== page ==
2) It's a small B- company and there's an immediate cash flow issue, or it's there may be an impending cash scrape (I'm ignoring Oxford's actual size & rating just to make a point). At least for small companies, this tactic is not necessarily fictional.
3) There are operational problems. (The conversion blew, and a whole line of business can't be processed.) (The new claims check system is garbage.) (etc.)
Irrelevant or irrevelant? Well, as stock pricing goes, it's not that a definitive cause/effect must be established; but when the effect part happens, there has to be suspicion raised as to the cause. And when DOCP goes UP, I can't come up with a good cause.
Dr T Non-Fan
08-06-2002, 04:03 PM
So, when DOCP rises with cash flow, there shouldn't be an unexplainable issue. Claims weren't paid, and IBNR went up. IBNR up = increase in cash flow (from net income, that is).
Mostly, it sounds like people trying to pass themselves off as smarter than they really are. And, it sounds like an investment opportunity on the rebound. Wait a few days for the suckers to leave, buy and wait for the suckers to return.
08-09-2002, 01:26 AM
I don't necessarily agree. Some IBNR fluctuation is normal, but dramatic increases in IBNR often signal big trouble - not the least of which because, in most standard IBNR calculations, a slowdown in claims payment increases completion factors, causing a "double-whammy" effect in the reserve, that in my experience has often been closer to a "triple-whammy" or worse.
Also, Oxford has already gone bankrupt once (I believe - at the least, they were in deep trouble), and I believe that understated IBNR (and contracting?) were the problems the first time. It's not suprising at all that investors are skittish.
I do use reserves/exposure and reserves/claims pmpm in setting reserves each month - more as a reasonability check, but for some coverages (drugs) it's really quite useful.
Days of Claims Payable has been a hot topic among investors the past two days...
Dr T Non-Fan
02-12-2003, 07:13 PM
Too bad these particular investors control a lot of the flow.
Perhaps a session at an SOA meeting could help actuaries explain the folly of "Days of Claims Payable" as a stand-alone statistic.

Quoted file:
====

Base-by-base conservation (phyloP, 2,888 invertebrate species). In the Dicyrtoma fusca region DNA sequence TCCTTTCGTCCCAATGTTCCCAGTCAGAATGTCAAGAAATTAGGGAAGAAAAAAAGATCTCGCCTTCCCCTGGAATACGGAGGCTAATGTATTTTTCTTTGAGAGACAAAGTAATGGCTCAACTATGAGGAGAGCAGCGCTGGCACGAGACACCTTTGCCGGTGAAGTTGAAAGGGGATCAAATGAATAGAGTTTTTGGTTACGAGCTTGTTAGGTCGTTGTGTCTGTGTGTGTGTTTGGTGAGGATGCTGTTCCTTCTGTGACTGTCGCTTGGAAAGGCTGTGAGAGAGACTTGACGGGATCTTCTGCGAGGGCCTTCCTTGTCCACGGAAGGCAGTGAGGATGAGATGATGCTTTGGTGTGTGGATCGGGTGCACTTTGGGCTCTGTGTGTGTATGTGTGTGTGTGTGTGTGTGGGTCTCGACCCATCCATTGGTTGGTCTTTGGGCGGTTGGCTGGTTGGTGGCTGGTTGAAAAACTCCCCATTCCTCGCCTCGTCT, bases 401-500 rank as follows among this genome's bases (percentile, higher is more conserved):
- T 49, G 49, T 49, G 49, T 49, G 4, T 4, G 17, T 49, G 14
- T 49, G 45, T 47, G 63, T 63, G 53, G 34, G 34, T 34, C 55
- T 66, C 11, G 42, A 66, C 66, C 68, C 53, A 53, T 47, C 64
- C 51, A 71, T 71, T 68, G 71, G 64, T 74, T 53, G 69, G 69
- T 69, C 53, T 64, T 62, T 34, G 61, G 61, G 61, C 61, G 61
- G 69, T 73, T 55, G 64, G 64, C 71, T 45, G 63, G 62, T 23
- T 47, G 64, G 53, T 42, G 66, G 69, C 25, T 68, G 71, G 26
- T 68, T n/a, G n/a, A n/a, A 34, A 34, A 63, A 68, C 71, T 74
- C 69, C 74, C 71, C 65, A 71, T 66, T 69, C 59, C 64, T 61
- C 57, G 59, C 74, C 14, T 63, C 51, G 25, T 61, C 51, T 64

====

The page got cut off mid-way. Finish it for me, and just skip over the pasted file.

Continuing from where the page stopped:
02-13-2003, 09:54 AM
I do think the IBNR is something that the investor analysts are worried about because it is such a large estimate. The IBNR has a huge impact on reported earnings and I can understand why investor analysts wouldn't like that. They are trying to get their hands around the IBNR with DOCP, but we all know that DOCP makes no sense. If we are not happy with DOCP, isn't it our responsibility as actuaries to come up with something that would help investors feel more comfortable about the IBNR. I agree that this topic should be addressed by the SOA because it is an extremely hot topic and I don't see it going away. A working session at the next meeting would be very helpful.
Dr T Non-Fan
02-13-2003, 01:37 PM
I don't think it's our responsibility (sounds so important). We have the ability to come up with better analyzing tools, though.
1. Always restate past earnings as part of analysis, as opposed to the annual one-time changes. This might be a tax issue, though, if one rearranges earnings for timing purposes.
2. Instead of letting analysts believe that health insurance companies' earnings can be estimated with such precision (to the nearest penny per share), create a range of actual earnings for each restated period, with the near past having a wider range than the far past. And note that this range is acceptable for the industry. Smaller companies would have larger ranges (in terms of per-share earnings). Part of the risk of investing in a smaller company.